Rabbits graze on grass and leafy weeds that contain lots of hard-to-digest cellulose. To cope with a diet that is hard to extract nutrients from, rabbits have developed a unique digestive system. A lot of their digestion takes place in the cecum, and rabbits produce two different types of droppings. Those that have lots of vitamins pass through the digestive system a second time to extract maximum nutrition.
Mouth to Small Intestine
A rabbit grinds his food thoroughly before he swallows it. The ground-up plant material travels down the esophagus to the stomach, where acid and enzymes start to break it down. From the stomach it moves to the small intestine, where a lot of the protein, sugar and starch absorbs into the bloodstream. Up to this point, the process is the same as for most mammals. After this point, things are different.
Meet the Cecum
The cecum is a chamber between the large and small intestines. The cecum of a rabbit is about 10 times larger than the stomach and contains protozoa, bacteria and yeast that ferment the food that passes inside. Large fragments of indigestible fiber go straight to the large intestine, while smaller particles of digestible fiber move into the cecum to begin the fermentation process. The cecum absorbs some of the nutrients released, but not all.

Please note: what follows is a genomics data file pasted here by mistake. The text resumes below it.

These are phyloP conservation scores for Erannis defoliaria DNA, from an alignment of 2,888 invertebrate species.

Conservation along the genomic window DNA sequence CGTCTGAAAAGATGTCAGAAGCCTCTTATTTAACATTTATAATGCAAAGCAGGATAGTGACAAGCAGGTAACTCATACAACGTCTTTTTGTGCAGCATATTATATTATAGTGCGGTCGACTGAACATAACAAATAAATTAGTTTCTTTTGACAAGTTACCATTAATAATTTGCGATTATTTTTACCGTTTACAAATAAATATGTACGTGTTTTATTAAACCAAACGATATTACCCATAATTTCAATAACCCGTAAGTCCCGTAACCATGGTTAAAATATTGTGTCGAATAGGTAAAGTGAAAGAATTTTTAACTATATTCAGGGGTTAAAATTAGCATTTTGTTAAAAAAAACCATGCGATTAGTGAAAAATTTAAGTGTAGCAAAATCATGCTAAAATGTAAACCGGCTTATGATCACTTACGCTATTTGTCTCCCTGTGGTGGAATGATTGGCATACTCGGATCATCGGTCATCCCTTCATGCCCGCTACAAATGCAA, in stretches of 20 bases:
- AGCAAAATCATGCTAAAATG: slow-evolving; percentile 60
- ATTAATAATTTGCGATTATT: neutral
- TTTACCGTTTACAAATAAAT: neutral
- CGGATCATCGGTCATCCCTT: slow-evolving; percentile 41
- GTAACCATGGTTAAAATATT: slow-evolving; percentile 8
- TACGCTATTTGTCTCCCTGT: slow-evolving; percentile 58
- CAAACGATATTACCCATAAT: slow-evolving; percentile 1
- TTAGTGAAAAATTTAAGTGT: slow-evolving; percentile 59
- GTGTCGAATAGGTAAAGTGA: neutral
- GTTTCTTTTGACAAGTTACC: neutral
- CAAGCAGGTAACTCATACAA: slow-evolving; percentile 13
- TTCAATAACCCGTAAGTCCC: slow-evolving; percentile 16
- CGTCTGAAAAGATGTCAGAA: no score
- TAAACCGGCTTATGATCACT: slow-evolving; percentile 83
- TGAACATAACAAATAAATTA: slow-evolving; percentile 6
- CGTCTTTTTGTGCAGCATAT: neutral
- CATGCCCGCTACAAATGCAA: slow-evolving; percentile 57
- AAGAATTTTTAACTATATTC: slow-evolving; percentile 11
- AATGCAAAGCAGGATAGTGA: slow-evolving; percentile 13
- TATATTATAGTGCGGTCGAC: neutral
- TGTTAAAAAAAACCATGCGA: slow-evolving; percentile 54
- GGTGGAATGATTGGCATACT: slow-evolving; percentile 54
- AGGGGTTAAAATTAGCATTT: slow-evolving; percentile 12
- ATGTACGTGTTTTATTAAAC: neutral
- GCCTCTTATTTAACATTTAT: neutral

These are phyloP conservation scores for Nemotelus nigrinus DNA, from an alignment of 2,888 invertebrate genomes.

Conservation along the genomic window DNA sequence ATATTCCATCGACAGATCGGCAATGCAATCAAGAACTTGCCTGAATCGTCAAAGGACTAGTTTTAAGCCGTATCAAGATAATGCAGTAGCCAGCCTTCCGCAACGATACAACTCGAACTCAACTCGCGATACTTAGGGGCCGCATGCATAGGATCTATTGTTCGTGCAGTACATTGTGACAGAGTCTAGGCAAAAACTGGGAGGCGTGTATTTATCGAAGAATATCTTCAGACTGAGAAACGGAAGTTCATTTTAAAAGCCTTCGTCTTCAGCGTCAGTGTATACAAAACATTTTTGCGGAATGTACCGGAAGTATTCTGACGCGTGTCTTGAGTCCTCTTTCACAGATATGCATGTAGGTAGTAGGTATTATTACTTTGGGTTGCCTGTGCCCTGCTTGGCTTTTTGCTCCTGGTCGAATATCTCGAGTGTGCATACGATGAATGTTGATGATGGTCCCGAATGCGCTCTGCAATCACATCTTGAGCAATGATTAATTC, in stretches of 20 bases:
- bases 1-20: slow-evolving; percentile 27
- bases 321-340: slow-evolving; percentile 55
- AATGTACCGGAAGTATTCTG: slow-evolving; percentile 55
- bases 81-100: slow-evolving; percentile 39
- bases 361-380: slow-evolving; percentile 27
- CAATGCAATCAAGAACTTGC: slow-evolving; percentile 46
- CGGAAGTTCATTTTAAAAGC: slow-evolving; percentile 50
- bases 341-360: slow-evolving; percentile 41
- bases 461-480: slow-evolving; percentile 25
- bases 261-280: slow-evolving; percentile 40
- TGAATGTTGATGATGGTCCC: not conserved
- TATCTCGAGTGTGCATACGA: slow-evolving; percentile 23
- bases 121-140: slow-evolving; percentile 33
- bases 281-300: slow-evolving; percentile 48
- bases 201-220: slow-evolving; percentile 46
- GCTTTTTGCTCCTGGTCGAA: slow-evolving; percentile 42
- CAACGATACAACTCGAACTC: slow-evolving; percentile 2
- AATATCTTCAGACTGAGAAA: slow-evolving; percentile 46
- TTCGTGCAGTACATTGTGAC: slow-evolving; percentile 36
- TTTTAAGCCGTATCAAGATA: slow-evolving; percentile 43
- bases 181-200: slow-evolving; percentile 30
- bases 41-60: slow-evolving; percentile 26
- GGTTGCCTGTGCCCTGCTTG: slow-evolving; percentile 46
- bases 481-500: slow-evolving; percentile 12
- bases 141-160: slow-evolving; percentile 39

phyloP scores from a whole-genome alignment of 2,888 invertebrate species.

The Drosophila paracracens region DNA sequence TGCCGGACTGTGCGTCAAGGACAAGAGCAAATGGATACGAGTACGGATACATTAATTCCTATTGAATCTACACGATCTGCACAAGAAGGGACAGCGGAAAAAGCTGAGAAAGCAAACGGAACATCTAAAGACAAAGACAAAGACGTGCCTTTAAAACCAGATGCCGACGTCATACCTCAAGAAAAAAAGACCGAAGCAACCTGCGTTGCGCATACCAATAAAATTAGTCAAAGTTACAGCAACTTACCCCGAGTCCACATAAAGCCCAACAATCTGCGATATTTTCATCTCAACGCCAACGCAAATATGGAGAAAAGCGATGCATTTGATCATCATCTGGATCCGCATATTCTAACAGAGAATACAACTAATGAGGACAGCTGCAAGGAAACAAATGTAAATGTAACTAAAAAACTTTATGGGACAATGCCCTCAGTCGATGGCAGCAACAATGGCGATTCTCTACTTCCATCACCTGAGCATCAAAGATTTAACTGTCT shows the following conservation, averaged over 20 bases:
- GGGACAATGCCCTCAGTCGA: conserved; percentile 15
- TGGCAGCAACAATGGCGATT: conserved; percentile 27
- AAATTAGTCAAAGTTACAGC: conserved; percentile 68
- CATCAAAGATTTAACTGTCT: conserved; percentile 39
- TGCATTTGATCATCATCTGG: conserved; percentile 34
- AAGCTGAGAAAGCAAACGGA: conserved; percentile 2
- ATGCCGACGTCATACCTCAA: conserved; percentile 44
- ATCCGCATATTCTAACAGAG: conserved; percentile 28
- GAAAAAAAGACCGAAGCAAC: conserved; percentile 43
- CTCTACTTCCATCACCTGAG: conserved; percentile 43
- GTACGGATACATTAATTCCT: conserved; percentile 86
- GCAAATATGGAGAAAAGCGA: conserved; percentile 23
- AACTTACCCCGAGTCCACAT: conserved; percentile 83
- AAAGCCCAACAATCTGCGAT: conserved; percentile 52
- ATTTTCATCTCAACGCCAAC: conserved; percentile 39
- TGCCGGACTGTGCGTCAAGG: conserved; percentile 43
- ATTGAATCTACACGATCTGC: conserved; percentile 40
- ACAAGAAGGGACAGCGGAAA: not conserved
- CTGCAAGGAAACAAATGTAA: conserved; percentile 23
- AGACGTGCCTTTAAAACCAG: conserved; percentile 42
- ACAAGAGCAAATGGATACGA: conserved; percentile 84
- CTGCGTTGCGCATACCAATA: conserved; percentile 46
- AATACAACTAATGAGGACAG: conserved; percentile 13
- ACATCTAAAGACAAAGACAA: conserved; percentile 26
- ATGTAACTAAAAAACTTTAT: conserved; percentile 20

Two Types of Droppings
The indigestible fiber is expelled as droppings that are like squashed spheres and are dry and friable. The cecum produces cecotropes, which are full of nutrients. After several hours, this material is forced back into the colon, where it gets coated with mucus before passing through the anus. It looks like a tight bunch of small brown grapes. These soft droppings are full of vitamins and nutrients.
The rabbit will consume the cecotrope as soon as he expels it. This allows it to travel through the entire digestive system again so the rabbit can obtain additional nutrients. This process might sound disgusting, but cecotropes are not feces; if the rabbit did not eat them, he would become malnourished and eventually die. They are full of nutrients and essential to the health of the rabbit.
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